When walking through the forests and meadows of the Austrian and German Alps, we’ve joked about how they must come out with vacuum cleaners to keep everything so neat and orderly.
Here’s how the Swiss keep their part of the Alps clean:
Mima mounds are small hills (about 2 m tall, about 10 m across) of unknown origin that occur in groups of hundreds or thousands in Washington State and other places. The most famous group of these mounds are at Mima Prairie near Olympia, Washington. I haven’t been at this site, but I have been at a smaller group of Mima mounds in the Channeled Scablands of Eastern Washington.
The Washington Department of Natural Resources has released incredibly detailed topographic models of Mima Prairie:
This image was created using LIDAR, which is sort of like RADAR, except it uses laser light rather than radio waves. LIDAR can see through vegetation (if you want it to; it depends on how you set it up and process the data) and can produce an image with accuracies of less than ten centimeters.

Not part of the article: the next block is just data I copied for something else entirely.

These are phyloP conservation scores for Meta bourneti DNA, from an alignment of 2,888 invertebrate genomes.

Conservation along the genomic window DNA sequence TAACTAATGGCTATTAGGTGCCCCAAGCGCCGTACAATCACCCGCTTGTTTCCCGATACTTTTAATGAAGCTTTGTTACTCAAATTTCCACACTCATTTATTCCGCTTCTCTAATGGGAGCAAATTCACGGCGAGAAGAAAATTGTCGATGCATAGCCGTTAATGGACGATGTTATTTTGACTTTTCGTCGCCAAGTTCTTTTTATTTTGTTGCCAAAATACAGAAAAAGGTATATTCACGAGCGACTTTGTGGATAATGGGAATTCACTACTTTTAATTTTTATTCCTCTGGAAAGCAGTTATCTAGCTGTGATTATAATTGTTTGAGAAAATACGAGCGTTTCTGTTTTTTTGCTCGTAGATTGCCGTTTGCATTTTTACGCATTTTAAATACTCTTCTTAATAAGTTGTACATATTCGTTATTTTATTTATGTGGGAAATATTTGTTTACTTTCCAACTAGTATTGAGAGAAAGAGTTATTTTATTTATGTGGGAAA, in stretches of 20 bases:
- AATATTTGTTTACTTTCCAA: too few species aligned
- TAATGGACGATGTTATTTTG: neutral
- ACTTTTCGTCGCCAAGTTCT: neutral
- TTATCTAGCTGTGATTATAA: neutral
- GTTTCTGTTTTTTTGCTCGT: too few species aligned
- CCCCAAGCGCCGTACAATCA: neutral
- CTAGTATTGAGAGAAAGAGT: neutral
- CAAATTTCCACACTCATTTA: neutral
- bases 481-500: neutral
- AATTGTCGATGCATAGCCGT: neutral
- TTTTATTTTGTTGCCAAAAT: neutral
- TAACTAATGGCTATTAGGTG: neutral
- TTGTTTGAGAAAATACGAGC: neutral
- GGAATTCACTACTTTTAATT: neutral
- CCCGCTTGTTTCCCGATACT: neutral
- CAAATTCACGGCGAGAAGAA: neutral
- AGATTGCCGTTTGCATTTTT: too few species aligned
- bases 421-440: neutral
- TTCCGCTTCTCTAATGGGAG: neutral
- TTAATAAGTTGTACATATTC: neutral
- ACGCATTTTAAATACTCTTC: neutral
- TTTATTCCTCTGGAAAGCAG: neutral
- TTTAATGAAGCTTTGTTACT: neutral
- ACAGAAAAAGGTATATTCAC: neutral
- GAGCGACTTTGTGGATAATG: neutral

The origin of Mima mounds is uncertain. Common explanations include glacial or periglacial (i.e. near-glacier) processes, gophers, earthquakes, and Indian burial mounds.
HT: The Seattle Times (via my sister)
Wikipedia: Mima mounds
Grace and Peace
P.S. The U.S. Forest Service has a good overview of the use of LIDAR for natural resource investigations. The following image shows not only the ground surface, but the forest canopy: